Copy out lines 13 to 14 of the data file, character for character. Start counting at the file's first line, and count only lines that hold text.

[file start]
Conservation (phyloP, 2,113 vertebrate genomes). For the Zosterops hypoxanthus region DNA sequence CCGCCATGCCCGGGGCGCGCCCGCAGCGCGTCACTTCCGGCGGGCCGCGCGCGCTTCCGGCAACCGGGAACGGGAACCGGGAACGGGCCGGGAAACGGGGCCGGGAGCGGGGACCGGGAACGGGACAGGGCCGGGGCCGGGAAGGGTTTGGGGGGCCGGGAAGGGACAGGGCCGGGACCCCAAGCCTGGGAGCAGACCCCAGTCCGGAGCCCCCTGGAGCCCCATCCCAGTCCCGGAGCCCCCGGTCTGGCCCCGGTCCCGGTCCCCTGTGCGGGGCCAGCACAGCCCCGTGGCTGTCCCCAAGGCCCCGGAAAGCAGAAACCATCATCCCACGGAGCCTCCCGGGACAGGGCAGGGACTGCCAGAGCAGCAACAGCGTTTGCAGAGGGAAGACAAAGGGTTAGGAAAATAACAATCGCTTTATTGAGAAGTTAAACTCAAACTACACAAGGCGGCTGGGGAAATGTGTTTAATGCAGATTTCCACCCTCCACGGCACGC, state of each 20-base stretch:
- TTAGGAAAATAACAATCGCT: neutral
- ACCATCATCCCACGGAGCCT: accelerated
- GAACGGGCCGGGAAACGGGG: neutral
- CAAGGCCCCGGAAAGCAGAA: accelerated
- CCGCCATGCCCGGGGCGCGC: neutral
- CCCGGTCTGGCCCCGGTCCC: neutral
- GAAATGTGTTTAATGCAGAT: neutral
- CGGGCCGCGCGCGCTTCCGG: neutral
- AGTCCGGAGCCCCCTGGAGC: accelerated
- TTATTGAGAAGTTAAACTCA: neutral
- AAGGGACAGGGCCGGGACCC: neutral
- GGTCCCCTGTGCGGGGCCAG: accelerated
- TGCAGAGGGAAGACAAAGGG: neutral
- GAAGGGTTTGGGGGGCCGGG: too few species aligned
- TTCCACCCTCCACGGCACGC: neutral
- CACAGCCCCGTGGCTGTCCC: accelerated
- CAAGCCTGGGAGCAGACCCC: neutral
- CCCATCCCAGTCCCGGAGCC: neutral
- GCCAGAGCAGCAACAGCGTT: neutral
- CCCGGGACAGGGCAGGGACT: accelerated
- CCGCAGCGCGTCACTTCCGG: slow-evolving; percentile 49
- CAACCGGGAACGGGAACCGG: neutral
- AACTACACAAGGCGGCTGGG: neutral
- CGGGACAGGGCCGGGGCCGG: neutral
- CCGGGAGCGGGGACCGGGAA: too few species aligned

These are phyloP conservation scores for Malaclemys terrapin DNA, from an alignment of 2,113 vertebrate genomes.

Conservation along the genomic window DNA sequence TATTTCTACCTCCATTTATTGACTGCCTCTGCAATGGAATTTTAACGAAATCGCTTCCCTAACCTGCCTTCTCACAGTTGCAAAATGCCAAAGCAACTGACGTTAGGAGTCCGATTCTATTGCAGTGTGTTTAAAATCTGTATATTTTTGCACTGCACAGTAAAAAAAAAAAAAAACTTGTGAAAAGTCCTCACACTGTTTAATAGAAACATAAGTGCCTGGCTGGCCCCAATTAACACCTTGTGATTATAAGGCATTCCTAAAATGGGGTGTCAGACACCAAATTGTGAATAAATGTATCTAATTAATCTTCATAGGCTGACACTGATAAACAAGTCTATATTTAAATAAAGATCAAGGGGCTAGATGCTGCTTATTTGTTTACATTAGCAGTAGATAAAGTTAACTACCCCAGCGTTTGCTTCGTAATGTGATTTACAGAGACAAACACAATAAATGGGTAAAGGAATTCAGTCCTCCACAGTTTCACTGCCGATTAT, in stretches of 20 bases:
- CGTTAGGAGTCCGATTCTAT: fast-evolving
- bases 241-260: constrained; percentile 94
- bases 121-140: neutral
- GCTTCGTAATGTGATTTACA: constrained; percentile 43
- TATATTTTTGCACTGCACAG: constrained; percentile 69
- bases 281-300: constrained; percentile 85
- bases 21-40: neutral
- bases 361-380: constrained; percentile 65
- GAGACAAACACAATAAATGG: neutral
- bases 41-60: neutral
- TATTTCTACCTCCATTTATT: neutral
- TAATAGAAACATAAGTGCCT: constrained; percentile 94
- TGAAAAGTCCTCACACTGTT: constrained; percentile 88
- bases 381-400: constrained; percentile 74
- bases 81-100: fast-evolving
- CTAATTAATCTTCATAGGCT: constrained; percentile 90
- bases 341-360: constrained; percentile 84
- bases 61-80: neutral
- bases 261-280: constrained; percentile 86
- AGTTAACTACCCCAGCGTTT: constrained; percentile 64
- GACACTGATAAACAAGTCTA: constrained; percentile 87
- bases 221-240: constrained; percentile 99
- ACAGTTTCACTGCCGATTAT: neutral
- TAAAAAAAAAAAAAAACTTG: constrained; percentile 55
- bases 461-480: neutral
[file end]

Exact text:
- GGTCCCCTGTGCGGGGCCAG: accelerated
- TGCAGAGGGAAGACAAAGGG: neutral